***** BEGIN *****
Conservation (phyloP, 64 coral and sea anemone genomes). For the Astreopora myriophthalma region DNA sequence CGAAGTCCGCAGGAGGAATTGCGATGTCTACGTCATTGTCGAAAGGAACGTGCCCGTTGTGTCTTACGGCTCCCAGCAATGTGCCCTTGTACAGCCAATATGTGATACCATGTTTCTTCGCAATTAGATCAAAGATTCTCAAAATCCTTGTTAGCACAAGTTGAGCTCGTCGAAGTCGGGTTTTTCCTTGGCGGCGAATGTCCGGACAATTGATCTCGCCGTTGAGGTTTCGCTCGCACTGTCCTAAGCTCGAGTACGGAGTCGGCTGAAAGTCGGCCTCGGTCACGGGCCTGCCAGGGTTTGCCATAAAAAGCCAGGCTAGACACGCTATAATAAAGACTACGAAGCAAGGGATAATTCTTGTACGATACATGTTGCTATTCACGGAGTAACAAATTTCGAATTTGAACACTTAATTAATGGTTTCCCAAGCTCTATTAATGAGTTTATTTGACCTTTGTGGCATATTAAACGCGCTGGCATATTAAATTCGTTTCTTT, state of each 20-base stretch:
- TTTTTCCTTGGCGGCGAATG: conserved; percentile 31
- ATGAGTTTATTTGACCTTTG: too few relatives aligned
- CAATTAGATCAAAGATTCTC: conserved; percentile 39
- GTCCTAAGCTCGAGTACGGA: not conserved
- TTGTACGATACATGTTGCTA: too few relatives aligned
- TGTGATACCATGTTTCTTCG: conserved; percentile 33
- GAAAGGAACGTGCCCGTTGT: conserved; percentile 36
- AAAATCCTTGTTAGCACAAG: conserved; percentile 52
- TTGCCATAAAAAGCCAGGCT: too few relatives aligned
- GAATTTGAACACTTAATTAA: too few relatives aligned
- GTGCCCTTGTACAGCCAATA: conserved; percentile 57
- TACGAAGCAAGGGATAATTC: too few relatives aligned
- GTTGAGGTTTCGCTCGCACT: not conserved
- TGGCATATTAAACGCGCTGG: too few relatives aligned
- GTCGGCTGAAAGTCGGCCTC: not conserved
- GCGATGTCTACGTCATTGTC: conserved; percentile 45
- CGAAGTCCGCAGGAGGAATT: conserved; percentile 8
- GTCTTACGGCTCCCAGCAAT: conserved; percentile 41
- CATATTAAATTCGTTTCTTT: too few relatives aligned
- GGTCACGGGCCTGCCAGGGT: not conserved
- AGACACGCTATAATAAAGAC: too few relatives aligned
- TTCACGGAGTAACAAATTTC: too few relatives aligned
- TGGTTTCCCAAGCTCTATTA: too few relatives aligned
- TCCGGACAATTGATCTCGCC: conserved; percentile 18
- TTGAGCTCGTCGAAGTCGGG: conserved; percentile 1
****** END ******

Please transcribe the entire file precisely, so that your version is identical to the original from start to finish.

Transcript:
Conservation (phyloP, 64 coral and sea anemone genomes). For the Astreopora myriophthalma region DNA sequence CGAAGTCCGCAGGAGGAATTGCGATGTCTACGTCATTGTCGAAAGGAACGTGCCCGTTGTGTCTTACGGCTCCCAGCAATGTGCCCTTGTACAGCCAATATGTGATACCATGTTTCTTCGCAATTAGATCAAAGATTCTCAAAATCCTTGTTAGCACAAGTTGAGCTCGTCGAAGTCGGGTTTTTCCTTGGCGGCGAATGTCCGGACAATTGATCTCGCCGTTGAGGTTTCGCTCGCACTGTCCTAAGCTCGAGTACGGAGTCGGCTGAAAGTCGGCCTCGGTCACGGGCCTGCCAGGGTTTGCCATAAAAAGCCAGGCTAGACACGCTATAATAAAGACTACGAAGCAAGGGATAATTCTTGTACGATACATGTTGCTATTCACGGAGTAACAAATTTCGAATTTGAACACTTAATTAATGGTTTCCCAAGCTCTATTAATGAGTTTATTTGACCTTTGTGGCATATTAAACGCGCTGGCATATTAAATTCGTTTCTTT, state of each 20-base stretch:
- TTTTTCCTTGGCGGCGAATG: conserved; percentile 31
- ATGAGTTTATTTGACCTTTG: too few relatives aligned
- CAATTAGATCAAAGATTCTC: conserved; percentile 39
- GTCCTAAGCTCGAGTACGGA: not conserved
- TTGTACGATACATGTTGCTA: too few relatives aligned
- TGTGATACCATGTTTCTTCG: conserved; percentile 33
- GAAAGGAACGTGCCCGTTGT: conserved; percentile 36
- AAAATCCTTGTTAGCACAAG: conserved; percentile 52
- TTGCCATAAAAAGCCAGGCT: too few relatives aligned
- GAATTTGAACACTTAATTAA: too few relatives aligned
- GTGCCCTTGTACAGCCAATA: conserved; percentile 57
- TACGAAGCAAGGGATAATTC: too few relatives aligned
- GTTGAGGTTTCGCTCGCACT: not conserved
- TGGCATATTAAACGCGCTGG: too few relatives aligned
- GTCGGCTGAAAGTCGGCCTC: not conserved
- GCGATGTCTACGTCATTGTC: conserved; percentile 45
- CGAAGTCCGCAGGAGGAATT: conserved; percentile 8
- GTCTTACGGCTCCCAGCAAT: conserved; percentile 41
- CATATTAAATTCGTTTCTTT: too few relatives aligned
- GGTCACGGGCCTGCCAGGGT: not conserved
- AGACACGCTATAATAAAGAC: too few relatives aligned
- TTCACGGAGTAACAAATTTC: too few relatives aligned
- TGGTTTCCCAAGCTCTATTA: too few relatives aligned
- TCCGGACAATTGATCTCGCC: conserved; percentile 18
- TTGAGCTCGTCGAAGTCGGG: conserved; percentile 1